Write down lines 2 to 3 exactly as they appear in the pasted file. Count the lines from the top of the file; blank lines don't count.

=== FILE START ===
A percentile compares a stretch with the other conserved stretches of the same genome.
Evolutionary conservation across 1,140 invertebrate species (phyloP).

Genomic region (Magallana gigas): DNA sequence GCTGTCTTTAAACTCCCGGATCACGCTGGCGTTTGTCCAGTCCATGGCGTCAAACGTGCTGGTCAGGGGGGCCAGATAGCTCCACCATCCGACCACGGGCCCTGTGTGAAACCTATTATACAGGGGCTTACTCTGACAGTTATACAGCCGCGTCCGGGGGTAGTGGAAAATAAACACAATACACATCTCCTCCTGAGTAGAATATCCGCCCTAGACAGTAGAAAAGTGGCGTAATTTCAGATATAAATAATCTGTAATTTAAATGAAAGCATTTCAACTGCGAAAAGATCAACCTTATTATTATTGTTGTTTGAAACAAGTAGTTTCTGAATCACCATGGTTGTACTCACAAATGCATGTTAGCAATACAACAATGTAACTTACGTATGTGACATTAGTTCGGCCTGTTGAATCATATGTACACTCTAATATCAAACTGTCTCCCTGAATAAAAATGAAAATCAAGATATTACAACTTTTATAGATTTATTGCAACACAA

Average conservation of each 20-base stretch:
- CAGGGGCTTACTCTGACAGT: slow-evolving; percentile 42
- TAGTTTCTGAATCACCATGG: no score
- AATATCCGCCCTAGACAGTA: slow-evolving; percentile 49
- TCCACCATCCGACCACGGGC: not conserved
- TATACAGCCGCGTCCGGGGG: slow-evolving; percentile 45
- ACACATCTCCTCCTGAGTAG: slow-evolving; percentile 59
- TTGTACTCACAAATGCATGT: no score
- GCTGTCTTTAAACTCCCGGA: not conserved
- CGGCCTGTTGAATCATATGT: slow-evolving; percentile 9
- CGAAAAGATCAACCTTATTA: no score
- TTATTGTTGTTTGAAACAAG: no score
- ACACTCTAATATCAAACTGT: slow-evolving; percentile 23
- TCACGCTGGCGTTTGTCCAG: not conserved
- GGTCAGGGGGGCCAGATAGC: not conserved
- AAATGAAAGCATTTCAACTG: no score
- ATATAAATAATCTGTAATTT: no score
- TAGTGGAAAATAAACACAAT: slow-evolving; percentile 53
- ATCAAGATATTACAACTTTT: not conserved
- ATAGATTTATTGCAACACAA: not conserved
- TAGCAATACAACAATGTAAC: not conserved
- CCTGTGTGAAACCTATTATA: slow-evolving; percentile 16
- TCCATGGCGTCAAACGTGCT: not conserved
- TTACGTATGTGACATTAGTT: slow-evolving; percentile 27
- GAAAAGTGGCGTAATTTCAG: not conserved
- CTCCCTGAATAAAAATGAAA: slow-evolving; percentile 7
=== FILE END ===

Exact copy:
Evolutionary conservation across 1,140 invertebrate species (phyloP).

Genomic region (Magallana gigas): DNA sequence GCTGTCTTTAAACTCCCGGATCACGCTGGCGTTTGTCCAGTCCATGGCGTCAAACGTGCTGGTCAGGGGGGCCAGATAGCTCCACCATCCGACCACGGGCCCTGTGTGAAACCTATTATACAGGGGCTTACTCTGACAGTTATACAGCCGCGTCCGGGGGTAGTGGAAAATAAACACAATACACATCTCCTCCTGAGTAGAATATCCGCCCTAGACAGTAGAAAAGTGGCGTAATTTCAGATATAAATAATCTGTAATTTAAATGAAAGCATTTCAACTGCGAAAAGATCAACCTTATTATTATTGTTGTTTGAAACAAGTAGTTTCTGAATCACCATGGTTGTACTCACAAATGCATGTTAGCAATACAACAATGTAACTTACGTATGTGACATTAGTTCGGCCTGTTGAATCATATGTACACTCTAATATCAAACTGTCTCCCTGAATAAAAATGAAAATCAAGATATTACAACTTTTATAGATTTATTGCAACACAA